There was a time when Matt Kemp looked like an oft-injured, overpaid, underperforming outfielder.
But not since the All-Star break this year. And not after Kemp pretty much saved the Dodgers' season Saturday night with a tiebreaking home run leading off the eighth inning that spurred Los Angeles to a critical 3-2 victory over the Cardinals.
The big contract is still in place -- Kemp is owed $128 million through 2019 -- but now the money isn't the only thing driving the conversation.
After a huge second half, Kemp is a factor again this October. And the Dodgers, with an MLB-high $230-million payroll, will need everything they have to get past the resilient Cardinals, who host Game 3 Monday night at Busch Stadium. The series is tied 1-1.
"I think it's been kind of a tale of two seasons almost for Matt," Dodgers manager Don Mattingly said. "The first half, seemed to be a little more of a struggle. Towards the end, he started to get a lot more hits. And then second half, the power came.
"It's been a tough couple of years for him, with multiple surgeries. I think it took a lot longer to get back, to kind of get his rhythm and get back into the game, than I think he expected."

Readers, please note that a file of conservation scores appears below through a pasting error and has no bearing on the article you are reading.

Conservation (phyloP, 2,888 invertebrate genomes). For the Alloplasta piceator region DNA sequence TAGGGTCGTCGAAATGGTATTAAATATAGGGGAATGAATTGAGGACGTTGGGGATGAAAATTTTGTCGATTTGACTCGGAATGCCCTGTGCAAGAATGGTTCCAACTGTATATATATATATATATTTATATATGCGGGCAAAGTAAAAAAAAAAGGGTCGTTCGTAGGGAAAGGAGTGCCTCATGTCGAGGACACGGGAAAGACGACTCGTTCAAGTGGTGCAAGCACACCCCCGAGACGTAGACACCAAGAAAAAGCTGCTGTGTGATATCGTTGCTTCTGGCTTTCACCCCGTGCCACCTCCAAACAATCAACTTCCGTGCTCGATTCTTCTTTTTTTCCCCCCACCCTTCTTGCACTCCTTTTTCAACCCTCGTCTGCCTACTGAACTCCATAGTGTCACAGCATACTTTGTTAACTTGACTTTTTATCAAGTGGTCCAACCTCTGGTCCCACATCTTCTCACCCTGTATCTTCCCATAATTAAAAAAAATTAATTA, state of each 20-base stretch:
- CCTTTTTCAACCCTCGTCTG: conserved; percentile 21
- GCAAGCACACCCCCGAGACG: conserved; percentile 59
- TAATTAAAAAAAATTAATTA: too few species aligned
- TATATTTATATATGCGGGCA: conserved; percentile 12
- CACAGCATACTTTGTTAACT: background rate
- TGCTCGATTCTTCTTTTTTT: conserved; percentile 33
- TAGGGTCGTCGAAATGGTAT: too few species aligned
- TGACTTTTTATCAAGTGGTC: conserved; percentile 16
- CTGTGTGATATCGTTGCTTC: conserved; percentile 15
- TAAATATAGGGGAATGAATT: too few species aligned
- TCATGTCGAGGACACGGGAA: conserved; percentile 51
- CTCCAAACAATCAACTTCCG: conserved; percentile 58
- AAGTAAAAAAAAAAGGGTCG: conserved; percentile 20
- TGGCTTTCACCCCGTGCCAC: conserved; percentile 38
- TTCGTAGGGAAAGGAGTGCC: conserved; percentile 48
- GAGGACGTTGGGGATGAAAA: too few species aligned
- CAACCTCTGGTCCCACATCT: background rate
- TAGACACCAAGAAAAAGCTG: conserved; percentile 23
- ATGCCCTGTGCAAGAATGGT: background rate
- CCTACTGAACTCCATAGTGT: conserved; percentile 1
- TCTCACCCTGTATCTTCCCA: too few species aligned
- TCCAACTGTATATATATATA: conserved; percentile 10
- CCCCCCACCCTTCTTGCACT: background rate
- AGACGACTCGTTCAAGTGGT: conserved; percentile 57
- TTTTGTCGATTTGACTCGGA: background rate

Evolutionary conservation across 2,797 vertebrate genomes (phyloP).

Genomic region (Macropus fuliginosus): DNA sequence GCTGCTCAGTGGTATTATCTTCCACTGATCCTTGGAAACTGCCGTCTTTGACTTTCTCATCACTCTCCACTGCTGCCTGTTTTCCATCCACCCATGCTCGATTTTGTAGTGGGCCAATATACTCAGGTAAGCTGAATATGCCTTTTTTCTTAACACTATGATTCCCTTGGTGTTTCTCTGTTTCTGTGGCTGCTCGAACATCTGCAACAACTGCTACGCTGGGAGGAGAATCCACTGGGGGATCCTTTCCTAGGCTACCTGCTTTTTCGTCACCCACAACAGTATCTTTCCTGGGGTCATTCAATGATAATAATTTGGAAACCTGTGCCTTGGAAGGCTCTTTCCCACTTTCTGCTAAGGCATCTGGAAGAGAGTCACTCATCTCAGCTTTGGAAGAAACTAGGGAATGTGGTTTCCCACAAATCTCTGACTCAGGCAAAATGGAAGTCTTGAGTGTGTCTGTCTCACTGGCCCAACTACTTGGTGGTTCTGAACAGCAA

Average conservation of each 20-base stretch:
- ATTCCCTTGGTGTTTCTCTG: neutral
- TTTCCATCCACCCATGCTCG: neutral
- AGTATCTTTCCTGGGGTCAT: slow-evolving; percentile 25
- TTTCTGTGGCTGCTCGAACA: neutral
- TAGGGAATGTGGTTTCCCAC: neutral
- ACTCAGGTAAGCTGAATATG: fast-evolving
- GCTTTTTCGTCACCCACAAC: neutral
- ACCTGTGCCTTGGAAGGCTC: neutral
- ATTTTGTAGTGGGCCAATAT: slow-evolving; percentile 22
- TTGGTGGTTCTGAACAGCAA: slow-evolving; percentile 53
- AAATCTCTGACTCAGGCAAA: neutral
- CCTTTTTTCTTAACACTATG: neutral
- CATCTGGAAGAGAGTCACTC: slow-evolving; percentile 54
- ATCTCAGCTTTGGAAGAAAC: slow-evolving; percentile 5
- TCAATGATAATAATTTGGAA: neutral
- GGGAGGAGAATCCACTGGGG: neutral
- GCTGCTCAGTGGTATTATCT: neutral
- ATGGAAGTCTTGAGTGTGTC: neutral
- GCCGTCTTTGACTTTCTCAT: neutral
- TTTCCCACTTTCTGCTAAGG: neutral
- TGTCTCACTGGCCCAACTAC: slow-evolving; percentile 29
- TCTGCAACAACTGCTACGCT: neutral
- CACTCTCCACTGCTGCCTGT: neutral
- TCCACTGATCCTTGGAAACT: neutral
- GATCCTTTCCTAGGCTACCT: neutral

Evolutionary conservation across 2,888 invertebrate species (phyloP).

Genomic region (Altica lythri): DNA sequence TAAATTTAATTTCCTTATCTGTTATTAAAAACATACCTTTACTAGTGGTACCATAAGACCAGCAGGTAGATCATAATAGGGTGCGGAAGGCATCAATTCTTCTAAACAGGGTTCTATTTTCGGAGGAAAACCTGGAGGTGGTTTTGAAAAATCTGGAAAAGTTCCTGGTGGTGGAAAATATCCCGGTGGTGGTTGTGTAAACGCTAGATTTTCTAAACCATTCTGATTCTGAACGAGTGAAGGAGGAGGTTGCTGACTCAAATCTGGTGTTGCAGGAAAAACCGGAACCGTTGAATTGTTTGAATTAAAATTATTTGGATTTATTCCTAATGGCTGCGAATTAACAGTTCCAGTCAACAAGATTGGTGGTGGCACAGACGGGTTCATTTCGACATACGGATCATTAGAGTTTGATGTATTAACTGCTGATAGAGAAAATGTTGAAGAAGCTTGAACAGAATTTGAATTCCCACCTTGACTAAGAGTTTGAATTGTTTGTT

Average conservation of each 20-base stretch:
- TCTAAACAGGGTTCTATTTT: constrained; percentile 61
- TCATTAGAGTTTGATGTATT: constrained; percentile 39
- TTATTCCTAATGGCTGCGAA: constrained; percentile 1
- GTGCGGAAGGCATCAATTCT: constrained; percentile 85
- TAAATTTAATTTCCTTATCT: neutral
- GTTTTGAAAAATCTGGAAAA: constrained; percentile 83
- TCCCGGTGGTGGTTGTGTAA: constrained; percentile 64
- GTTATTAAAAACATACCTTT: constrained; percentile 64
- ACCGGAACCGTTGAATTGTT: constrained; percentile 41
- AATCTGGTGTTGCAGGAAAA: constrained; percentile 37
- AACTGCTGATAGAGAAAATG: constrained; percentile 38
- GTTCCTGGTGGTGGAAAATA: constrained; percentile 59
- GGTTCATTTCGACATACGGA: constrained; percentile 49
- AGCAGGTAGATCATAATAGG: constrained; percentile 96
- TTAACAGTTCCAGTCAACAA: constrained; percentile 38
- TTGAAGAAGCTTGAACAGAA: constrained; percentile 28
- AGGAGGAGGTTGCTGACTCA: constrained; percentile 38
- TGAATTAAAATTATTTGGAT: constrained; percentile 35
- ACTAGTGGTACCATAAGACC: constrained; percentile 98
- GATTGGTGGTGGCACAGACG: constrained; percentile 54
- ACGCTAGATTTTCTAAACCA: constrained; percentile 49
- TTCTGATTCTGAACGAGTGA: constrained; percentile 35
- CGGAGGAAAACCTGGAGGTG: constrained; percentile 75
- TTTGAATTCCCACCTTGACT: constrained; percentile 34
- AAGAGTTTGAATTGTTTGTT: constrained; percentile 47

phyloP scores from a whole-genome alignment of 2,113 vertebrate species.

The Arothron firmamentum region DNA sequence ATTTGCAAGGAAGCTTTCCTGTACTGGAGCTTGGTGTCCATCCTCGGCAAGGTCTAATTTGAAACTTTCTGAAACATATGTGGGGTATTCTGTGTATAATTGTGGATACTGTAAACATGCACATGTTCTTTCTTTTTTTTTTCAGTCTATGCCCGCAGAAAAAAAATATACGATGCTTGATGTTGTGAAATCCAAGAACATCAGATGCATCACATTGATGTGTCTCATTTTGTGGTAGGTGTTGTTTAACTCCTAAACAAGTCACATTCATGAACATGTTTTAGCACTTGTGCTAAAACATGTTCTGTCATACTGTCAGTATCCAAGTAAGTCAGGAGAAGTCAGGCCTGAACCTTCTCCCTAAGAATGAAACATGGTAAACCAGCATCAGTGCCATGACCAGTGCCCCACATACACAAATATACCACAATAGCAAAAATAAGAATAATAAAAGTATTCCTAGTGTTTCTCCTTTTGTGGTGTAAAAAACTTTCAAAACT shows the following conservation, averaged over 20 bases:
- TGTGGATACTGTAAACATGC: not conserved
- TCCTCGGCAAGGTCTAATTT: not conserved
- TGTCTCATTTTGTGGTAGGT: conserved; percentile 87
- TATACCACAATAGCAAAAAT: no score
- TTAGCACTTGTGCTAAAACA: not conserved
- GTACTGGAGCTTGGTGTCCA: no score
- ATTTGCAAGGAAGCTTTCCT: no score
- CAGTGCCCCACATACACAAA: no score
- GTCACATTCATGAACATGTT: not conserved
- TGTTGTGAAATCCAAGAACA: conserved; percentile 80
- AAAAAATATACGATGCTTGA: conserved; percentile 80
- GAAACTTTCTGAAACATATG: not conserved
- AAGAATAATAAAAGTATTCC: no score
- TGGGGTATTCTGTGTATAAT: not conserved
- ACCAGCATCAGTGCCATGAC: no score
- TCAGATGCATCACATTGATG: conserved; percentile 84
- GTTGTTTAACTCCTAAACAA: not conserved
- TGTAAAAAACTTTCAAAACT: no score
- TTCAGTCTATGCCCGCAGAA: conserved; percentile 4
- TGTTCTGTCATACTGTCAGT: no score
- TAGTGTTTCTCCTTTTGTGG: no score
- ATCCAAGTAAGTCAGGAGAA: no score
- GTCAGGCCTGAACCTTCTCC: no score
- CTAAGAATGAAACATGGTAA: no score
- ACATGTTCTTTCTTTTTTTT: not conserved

The important thing to note, however, is that Kemp is here now. He's still only 30, and now that he's a full year removed from the ankle surgery that sidelined him for last October's playoffs, Kemp appears to be a force again. He's riding some strong momentum, too.
"Just blessed, man," Kemp said. "It's been a grind the last two years. Last year was a disappointing year for me as far as just sitting there and watching my team be successful. I thought I could have helped them a lot. I'm just blessed to be able to be on this stage and be able to be healthy and to help the team try to accomplish a big-time goal."
With a huge second half, Kemp was poised to put the Dodgers on his shoulders in October. He hit only eight homers in 86 games and had a .430 slugging percentage before the All-Star break, but Kemp's muscle at the plate improved month by month afterward.
In those 64 post-break games, Kemp hit 17 homers and slugged at a .606 pace, the best in the majors (Giancarlo Stanton was runner-up at .586). Kemp also finished strong in September, with a 1.087 OPS and 25 RBIs in 24 games.
"He's healthy," Cardinals manager Mike Matheny said. "That's what it really comes down to. You can tell there's a different confidence in his swing and in his approach and how he attacks the ball."
"And I always respect how these guys just push when they're not right physically, they figure out a way to stay in there and fight. But then they're rewarded once they do come around to full health."